Figure 4. Comparison of proposed method with other Segmentation method in terms of PRI, GCE and VOI

Table 2. Performance of segmentation based on PRI, GCE and VOI

Segmentation methods

PRI

GCE

VOI

FCM (7)

0.6829

0.8896

0.66853

K-Means (16)

0.6532

0.8641

0.70256

Texture based (17)

0.6322

0.9853

0.66389

TVFCM (15)

0.96908

0.10162

0.52454

AFPDEFCM (20)

0.98496

0.05823

0.9792

Proposed method

0.99682

0.040

0.62934

 

Figure 5. Comparison of proposed method with other segmentation method in terms Tanimoto, Dice and Jaccard Index

Figure 6. Comparison of proposed method with other segmentation method in terms accuracy, TPR, TNR, FPR, and FNR

For showing better result of proposed method accuracy, TPR, TNR, FPR, FNR are also calculated i.e. respectively 0.99170,9330,0.9946,0.0054 and 0.0670 which are better from other existing method shown in Table 4 and Figure 6 and Area Under Curve (AUC) is also estimated 0.97137 in Figure 3.

where, area under curve (AUC) provides the measurement of segmentation algorithm. The range of AUC lies between 0% and 100%. The range of AUC up 60% represents poor segmentation and greater than 90% represents better segmentation result. Here, with the help of proposed method, AUC value is obtained 97.137%. Figure 7 shows comparative analysis of visual results of different existing methods i.e. K-means segmentation, FCM classical segmentation, TVFCM segmentation, FDFCM segmentation and proposed methods. It is observed that the proposed approach is able to solve the problem of edge preservation, blocky artifacts with multiplicative noise removal i.e. speckle noise which follows Rayleigh distribution on the stage of segmentation of ultrasound image.

Table 3. Performance of segmentation based on similarity measurements

Segmentation Methods

Tanimoto coefficient

Dice coefficient

Jaccard index

FCM (7)

0.4905

0.5873

0.4905

K-Means (16)

0.4873

0.5761

0.4873

Texture based (17)

0.3986

0.4678

0.3986

TVFCM (15)

0.5217

0.6119

0.5127

AFPDEFCM (20)

0.5338

0.6214

0.5338

Proposed method

0.57857

0.6898

0.57857

Table 4. Performance of segmentation based TPR, TNR, FPR and FNR

Segmentation methods

Accuracy

FPR

TNR

TPR

FNR

K means (16)

0.9752

0.2764

0.9876

0.7236

0.0127

FCM (7)

0.9812

0.0018

0.9982

0.8773

0.1227

Texture

based (15)

0.9713

0.0299

0.9701

0.9792

0.0208

TVFCM (17)

0.9833

0.0183

0.9817

0.9927

0.0073

AFDEFCM (20)

0.9860

0.0136

0.9864

0.9364

0.0636

Proposed method

0.9917

0.0054

0.9946

0.9330

0.0670

(a) Clear/test image (b) Noisy image 0.4 variance(c) K-means segmentation (d) FCM classical segmentation (e) TVFCM segmentation (f) FDFCM segmentation (g) proposed methods (h) ground truth image (i) cluster image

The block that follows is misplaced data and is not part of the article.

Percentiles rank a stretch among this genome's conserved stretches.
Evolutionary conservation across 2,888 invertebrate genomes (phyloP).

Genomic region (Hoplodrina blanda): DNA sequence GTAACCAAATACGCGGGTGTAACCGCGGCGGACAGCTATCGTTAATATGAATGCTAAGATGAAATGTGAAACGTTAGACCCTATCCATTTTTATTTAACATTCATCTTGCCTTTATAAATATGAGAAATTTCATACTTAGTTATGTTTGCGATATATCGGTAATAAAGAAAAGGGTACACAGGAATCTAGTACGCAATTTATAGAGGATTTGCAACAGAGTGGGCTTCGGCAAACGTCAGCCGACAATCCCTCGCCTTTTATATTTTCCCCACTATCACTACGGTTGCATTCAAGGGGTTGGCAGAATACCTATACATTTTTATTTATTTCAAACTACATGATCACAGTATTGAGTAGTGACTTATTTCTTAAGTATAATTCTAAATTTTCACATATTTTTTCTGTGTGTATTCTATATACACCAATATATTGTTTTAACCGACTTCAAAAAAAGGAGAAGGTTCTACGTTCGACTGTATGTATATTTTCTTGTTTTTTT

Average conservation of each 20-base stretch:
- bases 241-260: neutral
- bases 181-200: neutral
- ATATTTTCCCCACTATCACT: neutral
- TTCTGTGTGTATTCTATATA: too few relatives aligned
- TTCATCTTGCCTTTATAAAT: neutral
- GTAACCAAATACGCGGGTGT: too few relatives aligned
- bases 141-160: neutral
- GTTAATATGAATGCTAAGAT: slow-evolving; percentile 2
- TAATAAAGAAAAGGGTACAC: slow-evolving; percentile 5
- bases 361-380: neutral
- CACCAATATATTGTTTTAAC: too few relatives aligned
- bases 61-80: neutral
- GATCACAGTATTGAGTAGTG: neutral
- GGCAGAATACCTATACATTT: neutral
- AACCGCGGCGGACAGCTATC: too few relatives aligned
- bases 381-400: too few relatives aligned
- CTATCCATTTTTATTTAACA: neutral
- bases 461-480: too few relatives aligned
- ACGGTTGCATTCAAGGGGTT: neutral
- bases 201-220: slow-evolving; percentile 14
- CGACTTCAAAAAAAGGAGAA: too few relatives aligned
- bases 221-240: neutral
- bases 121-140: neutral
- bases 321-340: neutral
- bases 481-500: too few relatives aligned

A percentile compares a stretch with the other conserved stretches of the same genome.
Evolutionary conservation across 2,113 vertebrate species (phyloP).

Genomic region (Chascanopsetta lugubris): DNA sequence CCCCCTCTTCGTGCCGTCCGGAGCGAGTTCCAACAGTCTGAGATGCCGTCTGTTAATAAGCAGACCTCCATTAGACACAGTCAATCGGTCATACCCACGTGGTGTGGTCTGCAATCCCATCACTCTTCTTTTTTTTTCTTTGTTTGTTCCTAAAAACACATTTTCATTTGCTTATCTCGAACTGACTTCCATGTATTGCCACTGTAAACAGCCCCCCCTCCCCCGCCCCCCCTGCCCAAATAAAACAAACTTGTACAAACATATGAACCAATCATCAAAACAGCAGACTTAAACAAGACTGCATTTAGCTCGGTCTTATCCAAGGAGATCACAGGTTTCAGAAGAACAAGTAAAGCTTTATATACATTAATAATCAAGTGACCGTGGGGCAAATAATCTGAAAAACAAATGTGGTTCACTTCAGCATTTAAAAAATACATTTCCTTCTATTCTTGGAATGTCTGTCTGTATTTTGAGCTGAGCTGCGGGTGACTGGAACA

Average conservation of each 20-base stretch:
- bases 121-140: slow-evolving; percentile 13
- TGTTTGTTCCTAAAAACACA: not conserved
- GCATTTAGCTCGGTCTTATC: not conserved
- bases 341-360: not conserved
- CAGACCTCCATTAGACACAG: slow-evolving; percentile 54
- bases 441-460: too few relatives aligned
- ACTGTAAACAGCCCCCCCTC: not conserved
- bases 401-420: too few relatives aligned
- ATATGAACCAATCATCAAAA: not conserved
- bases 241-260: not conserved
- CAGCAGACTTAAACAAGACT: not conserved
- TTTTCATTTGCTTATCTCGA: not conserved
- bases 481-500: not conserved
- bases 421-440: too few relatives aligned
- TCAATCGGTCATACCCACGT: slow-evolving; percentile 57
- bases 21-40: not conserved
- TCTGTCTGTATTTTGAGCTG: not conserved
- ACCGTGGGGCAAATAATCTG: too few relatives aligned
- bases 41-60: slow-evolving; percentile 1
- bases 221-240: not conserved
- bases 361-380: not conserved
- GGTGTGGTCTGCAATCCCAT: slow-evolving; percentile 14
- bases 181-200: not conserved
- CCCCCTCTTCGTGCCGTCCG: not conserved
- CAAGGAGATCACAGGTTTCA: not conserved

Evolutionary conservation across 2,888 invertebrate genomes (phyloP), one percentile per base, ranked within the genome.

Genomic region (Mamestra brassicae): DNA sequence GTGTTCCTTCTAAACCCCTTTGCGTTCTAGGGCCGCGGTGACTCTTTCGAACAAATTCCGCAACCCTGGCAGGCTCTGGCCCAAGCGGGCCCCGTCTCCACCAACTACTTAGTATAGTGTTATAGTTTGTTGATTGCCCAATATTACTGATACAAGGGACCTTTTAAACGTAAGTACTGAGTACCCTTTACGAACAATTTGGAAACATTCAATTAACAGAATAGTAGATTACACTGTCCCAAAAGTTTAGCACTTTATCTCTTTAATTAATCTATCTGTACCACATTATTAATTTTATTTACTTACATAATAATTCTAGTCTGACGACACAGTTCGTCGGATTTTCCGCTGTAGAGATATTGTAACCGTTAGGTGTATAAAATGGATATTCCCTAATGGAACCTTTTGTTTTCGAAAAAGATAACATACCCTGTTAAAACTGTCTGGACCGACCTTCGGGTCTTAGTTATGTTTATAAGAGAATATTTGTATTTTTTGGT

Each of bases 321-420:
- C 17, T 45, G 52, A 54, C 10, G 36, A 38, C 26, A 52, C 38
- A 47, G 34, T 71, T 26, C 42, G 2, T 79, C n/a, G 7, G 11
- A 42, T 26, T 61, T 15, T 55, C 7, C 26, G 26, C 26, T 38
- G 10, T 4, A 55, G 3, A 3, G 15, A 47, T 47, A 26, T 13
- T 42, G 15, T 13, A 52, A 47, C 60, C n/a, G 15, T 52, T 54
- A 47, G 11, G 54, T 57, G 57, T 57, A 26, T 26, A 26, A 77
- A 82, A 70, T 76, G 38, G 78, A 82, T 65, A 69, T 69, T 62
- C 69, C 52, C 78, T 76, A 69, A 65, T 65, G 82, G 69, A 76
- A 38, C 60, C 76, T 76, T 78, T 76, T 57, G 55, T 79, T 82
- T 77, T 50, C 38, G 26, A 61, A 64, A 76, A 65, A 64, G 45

Figure 7. Segmented image result corresponding methods

4. Conclusion

In this paper, we proposed single framework for segmentation and restoration i.e. to couple modified fuzzy c means segmentation method with complex diffusion based partial differential equation (CDPDE) non linear filter adapted to Rayleigh noise which was capable of handling segmentation problem of blocky artifacts while achieving good tradeoff between noise removals and edge preservation. The proposed method is useful for finding additional 33% cases of breast cancer which was missed or not detected by mammography. For experimental purpose, 21 malign and 29 benign images with size 513× 448 were taken from breast tissue dataset [45]. The performances of various existing segmentation methods i.e., K-Means, Texture based, Fuzzy C- Means(FCM), total variation based FCM (TVFCM), Adaptive fourth order PDE based FCM (AFPDEFCM), and the proposed method (ACDPDEMFCM ) were  evaluated for 50 sample ultrasound images of breast cancer evaluated in terms of metrics PRI, GCE, VOI Tanimoto coefficient, Jaccard coefficient, accuracy, TPR, TNR, FPR, FNR, AUC and dice index with varying amount of speckle variance. Finally, the segmented ROI of ultrasound images were compared to ground truth segmented images. From Table 2 and Figure 4, it was observed that PRI is approx one i.e. 0.99682 and GCE and VOI is nearer to 0 i.e. 0.040 and 0.62934, from Table 3 and Figure 5, it was observed that Tanimoto coefficient, Dice coefficient, and Jaccard Index are respectively 0.57857, 0.6898 and 0.57857. From Table 4 and Figure 6, it was observed accuracy, TPR, TNR, FPR, FNR are respectively 0.9917, 0.9946, 0.0054 and 0.0670 which are better from other existing method. AUC was also estimated 0.97137 in Figure 3 and comparative analysis of visual result of other existing methods and proposed method are shown in Figure 7.

Hence, we can conclude, the proposed ACPDEMFCM performing better in terms of all parameters and it is suitable for the segmentation of ultrasound images for cancer detection in presence of Rayleigh noise.